I dream of Betty Draper,
and Jeannie, and Samantha from Bewitched.
I run my fingers through my dark brown hair,
transfixed by images
where ladies with far more melanin even than I
become blonde. James Blonde.
Of course it will look inauthentic,
but perchance it will look Britney-fake circa 2003
and become the new me.
For I am bored.
Having peaked as a brunette
I have nothing more to give to that profession
(to being the girl who gentlemen marry)
besides this confession:
that I want to have fun
and I want to be preferred.
“I’d like my hair to be more blonde this time,”
I tell my stylist.
“Well then lighter at least. Maybe work up to blonde?”
Already I am caving under her gaze,
letting the dream slip through my fingers.
She says: “We can’t lighten your hair more than two shades
because you have dark roots
and because you are growing out your hair.”
“But I see people in real life
and in magazines
with dark roots and blonde hair.
What are they having done?”
My stylist smiles benignly and whips up some hair dye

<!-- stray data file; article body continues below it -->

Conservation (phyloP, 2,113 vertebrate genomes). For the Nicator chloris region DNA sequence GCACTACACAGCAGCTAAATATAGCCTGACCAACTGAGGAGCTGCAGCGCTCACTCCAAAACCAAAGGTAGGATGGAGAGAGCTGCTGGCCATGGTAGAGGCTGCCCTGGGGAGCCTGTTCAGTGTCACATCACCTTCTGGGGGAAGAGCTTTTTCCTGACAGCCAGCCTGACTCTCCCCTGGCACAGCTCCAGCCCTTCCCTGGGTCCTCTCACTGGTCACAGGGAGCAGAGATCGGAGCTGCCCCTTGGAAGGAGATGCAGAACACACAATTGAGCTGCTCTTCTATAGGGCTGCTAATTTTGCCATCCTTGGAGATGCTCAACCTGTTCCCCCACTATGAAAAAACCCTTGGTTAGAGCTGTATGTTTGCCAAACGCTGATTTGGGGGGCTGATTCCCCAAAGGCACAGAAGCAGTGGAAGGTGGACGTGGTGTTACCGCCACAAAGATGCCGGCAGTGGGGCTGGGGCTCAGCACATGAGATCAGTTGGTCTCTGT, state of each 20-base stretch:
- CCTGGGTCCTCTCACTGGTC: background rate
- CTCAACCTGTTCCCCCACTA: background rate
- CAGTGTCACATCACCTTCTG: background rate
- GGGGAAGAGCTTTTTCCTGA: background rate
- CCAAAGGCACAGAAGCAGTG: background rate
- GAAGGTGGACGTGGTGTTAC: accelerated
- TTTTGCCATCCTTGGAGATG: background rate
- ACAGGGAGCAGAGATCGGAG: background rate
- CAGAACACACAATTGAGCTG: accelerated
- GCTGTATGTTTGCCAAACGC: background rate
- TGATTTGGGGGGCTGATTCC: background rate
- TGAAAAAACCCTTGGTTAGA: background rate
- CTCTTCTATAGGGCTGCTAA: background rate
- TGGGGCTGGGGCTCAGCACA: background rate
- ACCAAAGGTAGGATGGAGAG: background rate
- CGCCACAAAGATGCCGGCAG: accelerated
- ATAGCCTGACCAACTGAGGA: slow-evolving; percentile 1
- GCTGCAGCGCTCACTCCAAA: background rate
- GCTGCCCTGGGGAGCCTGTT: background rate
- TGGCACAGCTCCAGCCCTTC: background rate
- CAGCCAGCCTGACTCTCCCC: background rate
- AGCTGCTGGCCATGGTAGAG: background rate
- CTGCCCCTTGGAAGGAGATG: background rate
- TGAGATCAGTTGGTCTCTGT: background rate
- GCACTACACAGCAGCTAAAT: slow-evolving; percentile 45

while I look surreptitiously, sadly, incredulously
at the photographs I brought in
featuring blonde brunettes.
She has won a great victory.
“Okay, so what we’ve done today
is we’ve lightened your ends
but left your root colour dark,” she says when she is finished.
This way, your hair looks like
you had subtle highlights put in months ago
and they grew out already.”
I look in the mirror
and wonder why anyone would want to look
like they need to visit the hair stylist
after just visiting the hair stylist.
Or worse: to pay to look exactly as you already do.
“No cut today,” my stylist says.
“Just colour. That will be $200.”
And I know that I have wasted my money,
that I have not been heard.
For the time being, I let go of the dream,
let go of the housewife,
the genie, and the witch,
and focus on how I am the dupe of the beauty industry,
of consumerism and Hollywood.
Or does it go deeper
and simultaneously simpler than that?
My desire to experience the existence of someone different
inside my very person
while secretly maintaining my true identity,
my wish to be mistaken for another —
possibly to be another:
where does it come from?
And can it be fulfilled
without the use of bleach?